Critical Theory and Methodology
Critical Theory traces its roots from Marxism, through the renowned Frankfurt School, to a wide array of national and cultural traditions. Raymond Morrow's book traces the history and outlines the major tenets of critical theory for an undergraduate audience. He exemplifies the theory through an analysis of two leading social theorists: J[um]urgen Habermas and Anthony Giddens. Unique to this volume is the emphasis on the link between Critical Theory and empirical research and social science methodology, often thought to be incompatible.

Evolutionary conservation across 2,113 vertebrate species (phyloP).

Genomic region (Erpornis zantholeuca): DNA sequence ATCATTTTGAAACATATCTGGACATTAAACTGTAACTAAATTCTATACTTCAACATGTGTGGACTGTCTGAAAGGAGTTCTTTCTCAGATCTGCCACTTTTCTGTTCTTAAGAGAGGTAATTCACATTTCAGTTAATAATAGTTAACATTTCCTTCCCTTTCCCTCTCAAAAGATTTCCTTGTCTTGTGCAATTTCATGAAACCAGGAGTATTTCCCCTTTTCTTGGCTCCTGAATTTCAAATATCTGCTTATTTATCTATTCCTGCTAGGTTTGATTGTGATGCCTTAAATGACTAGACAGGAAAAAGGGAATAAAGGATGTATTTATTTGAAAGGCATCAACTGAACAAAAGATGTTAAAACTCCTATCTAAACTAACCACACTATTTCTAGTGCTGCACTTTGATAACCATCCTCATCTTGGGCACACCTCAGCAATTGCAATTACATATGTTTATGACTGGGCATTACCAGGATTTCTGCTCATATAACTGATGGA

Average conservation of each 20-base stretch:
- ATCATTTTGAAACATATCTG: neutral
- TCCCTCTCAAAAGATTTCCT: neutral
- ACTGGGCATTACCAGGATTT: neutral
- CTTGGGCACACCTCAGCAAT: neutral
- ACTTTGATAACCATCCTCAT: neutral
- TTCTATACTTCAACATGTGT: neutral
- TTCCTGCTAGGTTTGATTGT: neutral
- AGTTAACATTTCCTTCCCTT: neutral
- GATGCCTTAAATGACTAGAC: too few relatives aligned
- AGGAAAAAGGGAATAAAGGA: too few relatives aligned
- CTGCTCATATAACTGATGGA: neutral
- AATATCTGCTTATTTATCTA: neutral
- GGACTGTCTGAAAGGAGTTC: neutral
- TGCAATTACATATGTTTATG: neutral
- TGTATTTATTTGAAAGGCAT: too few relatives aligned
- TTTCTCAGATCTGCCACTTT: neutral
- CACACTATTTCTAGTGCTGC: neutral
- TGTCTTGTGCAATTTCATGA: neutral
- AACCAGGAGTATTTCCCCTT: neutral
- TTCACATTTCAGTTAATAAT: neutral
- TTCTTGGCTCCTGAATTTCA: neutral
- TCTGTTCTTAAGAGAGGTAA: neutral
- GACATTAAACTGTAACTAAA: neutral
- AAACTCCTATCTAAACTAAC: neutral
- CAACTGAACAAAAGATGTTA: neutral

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action analysis analytic Anthony Giddens approach argued argument aspects associated assumptions basic basis Bourdieu causal central claims communication conception concerned contemporary critical theory context critical realism critical research critical theory critique crucial cultural debates defined dialectic discourse distinction domination early Frankfurt economic empirical research empiricism empiricist epistemology ethnography explanation focus formal Frankfurt School fundamental Giddens’s Habermas and Giddens Habermas’s hermeneutics historical materialism Horkheimer human sciences ideology implications inquiry interpretive involved issues knowledge linguistic linked logic Marx Marx’s Marxist mediational metatheory methodology methods natural sciences nomothetic nonempirical normative notion perspective phenomenology philosophy political positivism positivist postempiricist postmodernism postmodernist poststructuralism practice problematic problems qualitative quantitative quantitative research questions rational reality reconstruction reference reflexive relations reproduction research program scientific sense social psychology social research social science social theory sociology specific strategies structuralist symbolic interactionism theme theoretical theorists tradition transformation Western Marxism